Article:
Halabja – The city of Poets

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Shanga Amin is the daughter of survivors of the genocide. Her mother and uncle were among those who returned to bury their fellow men and women. Many of her relatives and family fiends have experienced the genocide which in turn affects their daily lives. In this article we get a brief history lesson about the city, revealing the background to the Al-Anfal campaign.

Picture: an Iranian photographer takes a photo of the baker Omer Xawer with his son. The image of them is today the symbol of the genocide in Halabja.

March 16 is a national day of mourning for the Kurdish people. During the war between Iran and Iraq the city was captured by Iranian forces on 15 March 1988. The following day, March 16, the former Iraqi President Saddam Hussein answered by bombing the city of Halabja with chemical weapons such as nerve-, cyanide- and mustard gas.

In about one hour between 5000-10 000 Kurds were killed where the majority was women, children and elderly people. Many men in those days were in the mountains as Peshmerga (”those who face death”) troops. Tens of thousands of Kurds were injured by the gases and are traumatized for life. The number of dead animals is unknown but the city was lined with reeking cattle’s and the natural ecosystems of the region is still not back to where it used to be.

During the Anfal campaign, around 5,000 Kurdish towns and villages were burned down and destroyed which led to around 1 000 000 kurds having to leave their homes. Around 180 000 Kurds were killed during this period. 24 years later, Halabja and Anfal still not acknowledged as genocide.

What many do not know is why Saddam chose Halabja of all cities in the region. There was another plan with the gas attacks in addition to the Iranian invasion. The people of Halabja had always been revolutionaries and culturally enriched. The town was called ”The City of Poets” where nationalistic and revolutionary urging poems, texts and journals where distributed.

The city was also known for its equality and women promoting culture which was unusual for that period of time. The queen ruled until the extermination in the 1940’s. After that they had a female mayor and the first school in Halabja was founded by a woman. Female principals were common and schools where boys and girls were mixed were standard. England also had a base in the city during World War I which affected the local culture a lot.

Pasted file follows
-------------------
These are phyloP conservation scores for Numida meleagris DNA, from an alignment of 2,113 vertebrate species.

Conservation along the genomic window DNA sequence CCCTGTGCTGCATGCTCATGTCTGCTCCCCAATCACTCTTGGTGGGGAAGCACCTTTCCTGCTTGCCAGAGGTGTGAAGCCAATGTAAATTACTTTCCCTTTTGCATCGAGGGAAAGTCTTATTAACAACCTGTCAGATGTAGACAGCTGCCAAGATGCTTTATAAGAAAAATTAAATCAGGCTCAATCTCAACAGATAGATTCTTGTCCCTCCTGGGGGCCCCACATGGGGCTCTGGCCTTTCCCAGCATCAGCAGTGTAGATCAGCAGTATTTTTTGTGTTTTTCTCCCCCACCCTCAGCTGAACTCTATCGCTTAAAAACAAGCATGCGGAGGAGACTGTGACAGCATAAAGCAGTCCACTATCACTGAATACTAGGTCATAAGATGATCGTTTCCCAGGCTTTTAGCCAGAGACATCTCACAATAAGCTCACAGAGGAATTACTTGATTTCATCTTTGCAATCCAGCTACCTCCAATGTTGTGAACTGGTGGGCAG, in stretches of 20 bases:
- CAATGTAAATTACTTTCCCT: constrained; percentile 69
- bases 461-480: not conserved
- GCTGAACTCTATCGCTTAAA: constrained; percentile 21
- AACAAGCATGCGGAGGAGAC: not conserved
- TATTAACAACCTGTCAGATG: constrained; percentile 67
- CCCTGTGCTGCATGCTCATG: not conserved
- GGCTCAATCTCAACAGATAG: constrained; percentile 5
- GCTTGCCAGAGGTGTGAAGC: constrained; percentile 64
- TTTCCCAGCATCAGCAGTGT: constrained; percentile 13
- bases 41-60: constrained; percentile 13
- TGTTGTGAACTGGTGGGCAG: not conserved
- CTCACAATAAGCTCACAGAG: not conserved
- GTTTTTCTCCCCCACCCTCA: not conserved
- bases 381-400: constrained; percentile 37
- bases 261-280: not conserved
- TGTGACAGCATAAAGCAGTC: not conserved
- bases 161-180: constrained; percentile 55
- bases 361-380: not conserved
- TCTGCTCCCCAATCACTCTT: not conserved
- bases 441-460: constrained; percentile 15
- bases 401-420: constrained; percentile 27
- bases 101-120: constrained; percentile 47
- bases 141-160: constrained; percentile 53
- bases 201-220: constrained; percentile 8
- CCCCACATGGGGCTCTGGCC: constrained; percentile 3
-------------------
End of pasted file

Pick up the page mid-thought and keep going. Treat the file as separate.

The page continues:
The people of Halabja managed for decades to keep the Iraqi regime away from the area but after a series of attempts of revolution during the 60 – and early 70’s, the regime responded by bombing the city in 1974. This was the first time they tried to silence the city and its soul, and it left its mark for a long time. Al-Anfal was carried out primarily against Halabja to silence the people of the region once and for all, as it was seen as the seed of the uprisings in Saddam’s eyes. The campaign was thus a, long, elective surgery. Weapons were being purchased from many countries around the world, but mainly from European countries.

The city that once was known for its ”Baxchei Pasha” (King’s Garden), where all sorts of flowers, plants and fruit trees flourished, ended up as a ghost town. Today, the garden is a distant memory. Even today the people are facing the consequences that the gas attack caused. The land cannot burden, the water is polluted and the number of people with various forms of cancer has increased over the years. Uterine cancer, ovarian cancer and miscarriages are common among women. Deformities and disabilities are common among newborns since then and the number of impotent people is increasing in both men and women. Depression, PTSD, and schizophrenia are common mental disorders. People today are more religious than before, and Islamist movements have taken root in the area.

The city is slowly rising from the abyss, but a lot of work is required for that to happen. To begin with, Halabja and Anfal must be recognized as genocide by the international community.

Shanga Amin